Providoor’s partner mix has equally changed as the pandemic progressed and restaurants experienced different challenges. “For example, when we launched in Brisbane, a number of launch partners were impacted by the floods and it took them a few months to come back. The prioritisation was on in-venue,” McCash says.  

“We also want to retain that premium experience. We have a very resolute mission internally, which is to make exceptional food experiences accessible. It’s juxtaposed with purpose, and the fact exceptional food experiences tend to be constrained. Our ability to bring Rockpool across the eastern seaboard is leaning into the accessible side. It doesn’t have to mean it has to be pricey either, it’s the best possible in that space. But this does limit the number of people we’d want on the platform.”

Creative and brand positioning

Then there’s the brand building and creative expression Providoor is pursuing. In October, it debuted the ‘We worship food’ multi-channel brand campaign focused on the love and devotion of food consumers can have across diverse backgrounds. The creative work embraces a devout, religious element, while showcasing the connection between Providoor and its restaurant partners.

To do this, the video-oriented work teased out individual nuances that celebrate the personality of each chef and restaurant. The launch film was produced in collaboration with Revolver and directed by Leilani Crouche, while the creative work was done with agency partner, Emotive.  

McCash says 2023 is about homing in and growing marketshare in the category Providoor wants to craft and position.

“It’s about more brand awareness and growth in customer categories we know we resonate most with, building the value propositions, then the transition of making sure we’re using our tech to grow that marketshare and build awareness,” he says. “We have to be decisive about where we do, who we target, who loves us, who is ordering from us frequently, and giving them the best possible experience each and every time.”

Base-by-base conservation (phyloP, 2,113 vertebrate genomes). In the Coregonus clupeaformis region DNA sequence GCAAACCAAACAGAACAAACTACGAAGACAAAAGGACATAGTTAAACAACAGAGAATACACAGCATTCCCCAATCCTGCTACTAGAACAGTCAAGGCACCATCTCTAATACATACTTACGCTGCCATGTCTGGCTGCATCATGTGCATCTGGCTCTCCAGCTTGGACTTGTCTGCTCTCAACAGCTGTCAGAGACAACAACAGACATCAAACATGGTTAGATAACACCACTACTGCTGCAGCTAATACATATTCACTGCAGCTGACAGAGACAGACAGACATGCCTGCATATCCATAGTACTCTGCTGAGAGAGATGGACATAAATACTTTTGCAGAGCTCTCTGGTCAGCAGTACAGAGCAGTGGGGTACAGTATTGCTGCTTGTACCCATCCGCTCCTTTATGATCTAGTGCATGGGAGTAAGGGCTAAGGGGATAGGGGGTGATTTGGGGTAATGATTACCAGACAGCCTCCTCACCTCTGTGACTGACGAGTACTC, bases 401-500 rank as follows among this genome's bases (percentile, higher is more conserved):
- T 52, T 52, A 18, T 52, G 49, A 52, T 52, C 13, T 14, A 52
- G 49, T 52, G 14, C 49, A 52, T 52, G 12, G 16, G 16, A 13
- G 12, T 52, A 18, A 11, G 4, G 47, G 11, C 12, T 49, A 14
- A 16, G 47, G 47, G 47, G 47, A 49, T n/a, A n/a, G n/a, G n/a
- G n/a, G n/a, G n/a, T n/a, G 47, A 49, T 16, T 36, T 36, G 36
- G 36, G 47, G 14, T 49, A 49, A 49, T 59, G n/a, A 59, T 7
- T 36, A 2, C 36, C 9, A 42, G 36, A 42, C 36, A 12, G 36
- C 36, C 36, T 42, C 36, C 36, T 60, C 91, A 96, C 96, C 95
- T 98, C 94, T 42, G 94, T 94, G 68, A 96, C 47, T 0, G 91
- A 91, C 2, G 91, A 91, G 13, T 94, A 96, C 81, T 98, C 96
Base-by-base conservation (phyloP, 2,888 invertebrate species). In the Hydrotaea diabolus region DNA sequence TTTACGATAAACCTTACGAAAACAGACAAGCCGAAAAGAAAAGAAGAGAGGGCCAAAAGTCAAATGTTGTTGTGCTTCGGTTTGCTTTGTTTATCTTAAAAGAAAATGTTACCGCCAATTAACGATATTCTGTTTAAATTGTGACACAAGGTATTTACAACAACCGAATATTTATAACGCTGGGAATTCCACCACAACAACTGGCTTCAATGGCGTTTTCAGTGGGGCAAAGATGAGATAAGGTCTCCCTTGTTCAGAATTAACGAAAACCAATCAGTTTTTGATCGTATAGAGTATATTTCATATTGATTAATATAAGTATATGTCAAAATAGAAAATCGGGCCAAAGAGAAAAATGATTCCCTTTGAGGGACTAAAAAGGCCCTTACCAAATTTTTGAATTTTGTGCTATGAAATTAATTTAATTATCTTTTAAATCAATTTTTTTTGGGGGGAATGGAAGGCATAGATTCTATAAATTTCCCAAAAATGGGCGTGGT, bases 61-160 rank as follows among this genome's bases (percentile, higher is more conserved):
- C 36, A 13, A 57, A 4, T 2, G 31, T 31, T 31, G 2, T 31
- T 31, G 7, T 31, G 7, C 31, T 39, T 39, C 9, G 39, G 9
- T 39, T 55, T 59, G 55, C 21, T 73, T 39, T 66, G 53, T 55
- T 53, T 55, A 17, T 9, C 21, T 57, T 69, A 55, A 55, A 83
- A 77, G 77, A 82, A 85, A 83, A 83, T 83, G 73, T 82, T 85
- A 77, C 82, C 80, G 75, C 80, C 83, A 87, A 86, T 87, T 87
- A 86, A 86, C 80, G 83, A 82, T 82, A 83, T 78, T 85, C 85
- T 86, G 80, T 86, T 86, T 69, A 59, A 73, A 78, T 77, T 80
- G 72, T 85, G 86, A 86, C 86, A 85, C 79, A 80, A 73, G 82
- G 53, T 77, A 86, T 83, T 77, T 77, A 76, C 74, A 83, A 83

The other priority is experience optimisation, and McCash has the goal of pushing into new levels of experiential dining this year.

“Say you watched a chef on TV or saw something they created. The ability for us to have that and distribute that is quite interesting for shows, publications, chefs and international players who are looking for accessibility. There is a lot in that from a media, creative and publisher space to grow into,” he says.

“We’re also collaborating with others with best-in-class offering in this space. At Christmas, we launched a co-branding partnership with Cultiver, which provides napery, crockery and tableware. These are important factors in the experiences, as are alcohol and music. It’s all adding to creating that ambience at home.”  

And while McCash admits the economic downturn and fears of recession would have seen many marketers, including himself, reforecast, he believes Providoor sits in a category that will retain relevance.

“While people are going out less, it doesn’t change the fact they love exceptional food, or what humans and friends around them. We bring that to them,” he adds. “We have built a niche where I’d go to 3-4 restaurants a month, but I’m happy to sacrifice that now, spend more per head and have an exceptional experience at home. Nothing is recession-proof, but the impact I expect would be less than in other categories and sectors.”